Nearly 100 people attended a ribbon-cutting to celebrate the recent opening of Affinia Healthcare at Normandy High School, a primary care health center located on the high school campus. So many people attended, the school opened its football field to handle the overflow in parking.

St. Louis County Executive Steve Stenger declared it a landmark event. He issued an official proclamation for the day honoring the new health center and the partnerships that made it possible. 

The morning was truly a demonstration of school spirit and partnership. Students in the band joined their clarinets, flutes, drums and tubas to pump out music by Prince and other songs. Their peers in the high school’s culinary arts program spent the morning preparing sweet treats like banana bread and strawberry cream cups which they served to a line of eager guests. Normandy High School junior Kaviyon Calvert prepared a speech for guests.

“The center will give students the opportunity to network with trustworthy health care professionals,” he said.

The celebration was held in a large gathering space outside the health center decorated with bright murals painted by St. Louis artist Cbabi Bayoc and Normandy High students, making the space an inviting place to seek out health services.

Normandy Schools Collaborative Superintendent Dr. Charles Pearson emceed the event which highlighted the district’s partnership with four organizations that worked together to make the center possible: Affinia Healthcare is providing medical care and staffing; BJC HealthCare is donating in-kind donations, including furnishings and medical supplies; Wyman, a youth development organization, is working to integrate the health center into the everyday activities of the school district; and For the Sake of All, which is conducting critical needs assessments in schools and fostering partnerships to support and increase school-based health.

“This is about giving schools all of the tools and partnerships they need to create truly healthy schools – schools that cater to the whole child so they can be healthy and succeed,” said For the Sake of All Director Jason Purnell, one of eight speakers.

Honorary guests came from as far as Jefferson City. They included local and state elected officials, as well as Dr. Margie Vandeven, commissioner of the Missouri Department of Elementary and Secondary Education.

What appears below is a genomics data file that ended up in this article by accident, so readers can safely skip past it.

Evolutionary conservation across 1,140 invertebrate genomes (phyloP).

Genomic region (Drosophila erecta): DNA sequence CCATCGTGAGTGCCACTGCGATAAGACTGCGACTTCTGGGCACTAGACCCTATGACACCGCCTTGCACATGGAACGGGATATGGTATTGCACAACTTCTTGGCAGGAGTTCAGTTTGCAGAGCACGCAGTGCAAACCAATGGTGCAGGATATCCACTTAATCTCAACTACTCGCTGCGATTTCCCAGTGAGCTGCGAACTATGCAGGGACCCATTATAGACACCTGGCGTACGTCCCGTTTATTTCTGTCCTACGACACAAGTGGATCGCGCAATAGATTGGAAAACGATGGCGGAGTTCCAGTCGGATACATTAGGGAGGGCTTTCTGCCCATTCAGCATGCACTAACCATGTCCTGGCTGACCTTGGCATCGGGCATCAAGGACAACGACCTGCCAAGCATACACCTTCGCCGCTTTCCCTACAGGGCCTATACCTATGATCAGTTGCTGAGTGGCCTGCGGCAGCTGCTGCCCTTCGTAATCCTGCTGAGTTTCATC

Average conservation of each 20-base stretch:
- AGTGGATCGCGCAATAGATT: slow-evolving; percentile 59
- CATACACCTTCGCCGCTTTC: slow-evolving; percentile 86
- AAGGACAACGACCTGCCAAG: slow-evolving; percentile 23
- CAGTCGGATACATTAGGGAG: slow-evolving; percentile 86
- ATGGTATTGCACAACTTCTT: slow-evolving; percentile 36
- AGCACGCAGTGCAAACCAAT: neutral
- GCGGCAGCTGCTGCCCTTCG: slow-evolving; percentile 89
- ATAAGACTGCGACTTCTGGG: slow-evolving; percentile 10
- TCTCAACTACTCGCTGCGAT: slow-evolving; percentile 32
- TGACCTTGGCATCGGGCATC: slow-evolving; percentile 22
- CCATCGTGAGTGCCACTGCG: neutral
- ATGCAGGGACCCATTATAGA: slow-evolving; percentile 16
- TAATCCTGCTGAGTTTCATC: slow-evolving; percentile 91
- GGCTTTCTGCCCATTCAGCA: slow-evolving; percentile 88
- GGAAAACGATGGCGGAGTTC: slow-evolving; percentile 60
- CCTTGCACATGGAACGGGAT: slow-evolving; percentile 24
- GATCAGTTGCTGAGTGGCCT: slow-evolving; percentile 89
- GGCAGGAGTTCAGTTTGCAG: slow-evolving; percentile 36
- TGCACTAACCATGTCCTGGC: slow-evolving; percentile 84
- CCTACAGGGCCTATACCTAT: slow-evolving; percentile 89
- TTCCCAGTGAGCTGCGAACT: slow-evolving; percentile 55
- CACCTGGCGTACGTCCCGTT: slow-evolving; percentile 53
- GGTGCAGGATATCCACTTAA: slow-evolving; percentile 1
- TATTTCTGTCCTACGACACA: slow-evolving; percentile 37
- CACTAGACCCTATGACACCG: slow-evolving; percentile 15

“It’s a really exciting thing when research and common sense just collide,” Vandeven said. “Our students will learn when their basic needs are met.”

After the speeches, all of the partners squeezed in behind the long paper banner in front of the health center – each armed with jumbo gold-handled scissors.

Affinia Healthcare President and CEO Alan Freeman gave the final count-down.

The banner was so big It took several cuts. The crowd cheered the partners long after the banner fell to the floor in pieces. The celebration continued with small tours of the health center’s two examination rooms and its waiting room and lab area.

It is not without some somber recognition that this this joyful moment took place in Michael Brown’s high school just two weeks after the anniversary of his death. In a way, Normandy’s health center and Mike Brown’s legacy are linked.

The outrage that emerged after his death in Ferguson, MO in August 2014 brought critical attention to For the Sake of All’s Report on the Health and Well-Being of African Americans in St. Louis and Why It Matters for Everyone. The research in the Report, published just four months before Brown’s death, was clear: inequity from poverty and segregation was severely harming the health and longevity of African Americans in St. Louis.

Opening more school-based health centers in high-need school districts like the new one in Normandy High School was a direct community response to this Report.

For the Sake of All’s work in school-based health is far from done. For the Sake of All is working to foster more partnerships to open two new centers in North St. Louis County by the start of the 2017-2018 school year. Work is also underway to establish Missouri as an organized affiliate of the School-Based Health Alliance, a national organization empowering the creation of effective school-based health centers. Ultimately, For the Sake of All aims to open a health center in every high-need high school in the region. 

When the party wound down at Normandy High School, red and green apples reflecting Normandy’s school colors were handed out to the crowd. As they headed to their cars, guests carried with them a symbol of the merging of health and education – and a shiny bite of hope.

Want to learn more? The ribbon-cutting was covered by Fox2 news reporter Shawndrea Thomas on Aug. 31. Reporter Kristen Taketa of the St. Louis Post-Dispatch also wrote an extensive Aug. 23 newspaper story on the growth of school-based health in St. Louis.

Photo credits: Sam Nuernberger for Wyman